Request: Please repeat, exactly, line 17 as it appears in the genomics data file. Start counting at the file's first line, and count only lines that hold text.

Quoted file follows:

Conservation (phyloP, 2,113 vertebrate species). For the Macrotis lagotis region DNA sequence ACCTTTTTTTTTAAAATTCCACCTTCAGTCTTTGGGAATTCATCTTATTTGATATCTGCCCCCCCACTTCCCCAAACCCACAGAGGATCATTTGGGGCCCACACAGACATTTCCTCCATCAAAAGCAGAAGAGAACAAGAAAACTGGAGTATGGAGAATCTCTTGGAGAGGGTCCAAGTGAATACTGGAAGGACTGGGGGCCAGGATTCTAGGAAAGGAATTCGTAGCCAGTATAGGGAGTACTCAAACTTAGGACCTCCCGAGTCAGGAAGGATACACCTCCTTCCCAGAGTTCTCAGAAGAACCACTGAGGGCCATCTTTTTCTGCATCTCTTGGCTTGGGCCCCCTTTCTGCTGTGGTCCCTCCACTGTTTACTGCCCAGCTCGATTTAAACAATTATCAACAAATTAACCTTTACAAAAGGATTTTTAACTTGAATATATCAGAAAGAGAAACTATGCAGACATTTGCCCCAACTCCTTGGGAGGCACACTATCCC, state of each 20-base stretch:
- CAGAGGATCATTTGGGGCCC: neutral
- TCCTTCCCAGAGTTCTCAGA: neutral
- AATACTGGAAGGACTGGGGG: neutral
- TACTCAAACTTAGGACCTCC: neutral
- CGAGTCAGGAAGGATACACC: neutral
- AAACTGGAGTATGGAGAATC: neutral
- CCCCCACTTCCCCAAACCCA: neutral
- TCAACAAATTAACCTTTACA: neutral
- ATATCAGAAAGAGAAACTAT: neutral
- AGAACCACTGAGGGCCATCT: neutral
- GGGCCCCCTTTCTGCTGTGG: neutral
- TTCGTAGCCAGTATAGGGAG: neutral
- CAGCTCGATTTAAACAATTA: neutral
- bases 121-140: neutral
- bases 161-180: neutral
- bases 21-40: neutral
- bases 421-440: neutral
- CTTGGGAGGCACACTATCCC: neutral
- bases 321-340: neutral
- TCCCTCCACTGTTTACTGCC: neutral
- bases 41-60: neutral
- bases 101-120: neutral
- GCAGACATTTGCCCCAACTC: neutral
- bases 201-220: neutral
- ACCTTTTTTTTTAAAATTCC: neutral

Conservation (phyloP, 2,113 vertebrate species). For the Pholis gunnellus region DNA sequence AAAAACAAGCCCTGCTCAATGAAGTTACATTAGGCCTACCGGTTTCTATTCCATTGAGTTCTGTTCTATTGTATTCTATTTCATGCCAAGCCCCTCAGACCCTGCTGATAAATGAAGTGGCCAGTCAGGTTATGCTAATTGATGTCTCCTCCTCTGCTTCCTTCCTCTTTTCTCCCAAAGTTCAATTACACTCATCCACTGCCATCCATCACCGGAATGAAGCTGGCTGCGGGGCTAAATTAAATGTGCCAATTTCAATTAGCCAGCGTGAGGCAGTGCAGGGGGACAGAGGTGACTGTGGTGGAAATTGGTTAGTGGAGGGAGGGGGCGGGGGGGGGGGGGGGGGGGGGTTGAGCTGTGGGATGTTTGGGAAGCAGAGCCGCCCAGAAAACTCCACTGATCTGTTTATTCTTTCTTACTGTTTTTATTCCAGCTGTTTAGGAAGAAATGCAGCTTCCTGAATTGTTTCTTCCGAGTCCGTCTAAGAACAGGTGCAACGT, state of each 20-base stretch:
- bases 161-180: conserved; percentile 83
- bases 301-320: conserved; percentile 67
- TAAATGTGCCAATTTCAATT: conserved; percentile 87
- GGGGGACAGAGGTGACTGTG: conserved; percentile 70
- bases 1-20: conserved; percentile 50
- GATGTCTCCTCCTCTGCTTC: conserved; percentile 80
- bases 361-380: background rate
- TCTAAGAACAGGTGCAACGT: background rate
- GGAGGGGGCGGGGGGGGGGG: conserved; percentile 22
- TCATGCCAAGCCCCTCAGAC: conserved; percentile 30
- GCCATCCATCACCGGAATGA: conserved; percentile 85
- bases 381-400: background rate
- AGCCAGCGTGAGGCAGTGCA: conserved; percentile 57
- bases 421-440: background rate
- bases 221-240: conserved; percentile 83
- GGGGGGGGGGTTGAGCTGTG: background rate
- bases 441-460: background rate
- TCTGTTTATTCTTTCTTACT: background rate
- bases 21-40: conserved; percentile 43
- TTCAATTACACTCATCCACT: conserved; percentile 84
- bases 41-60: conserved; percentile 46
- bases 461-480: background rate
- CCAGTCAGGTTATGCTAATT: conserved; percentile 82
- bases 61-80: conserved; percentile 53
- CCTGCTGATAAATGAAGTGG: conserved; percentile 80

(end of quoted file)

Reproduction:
- bases 21-40: neutral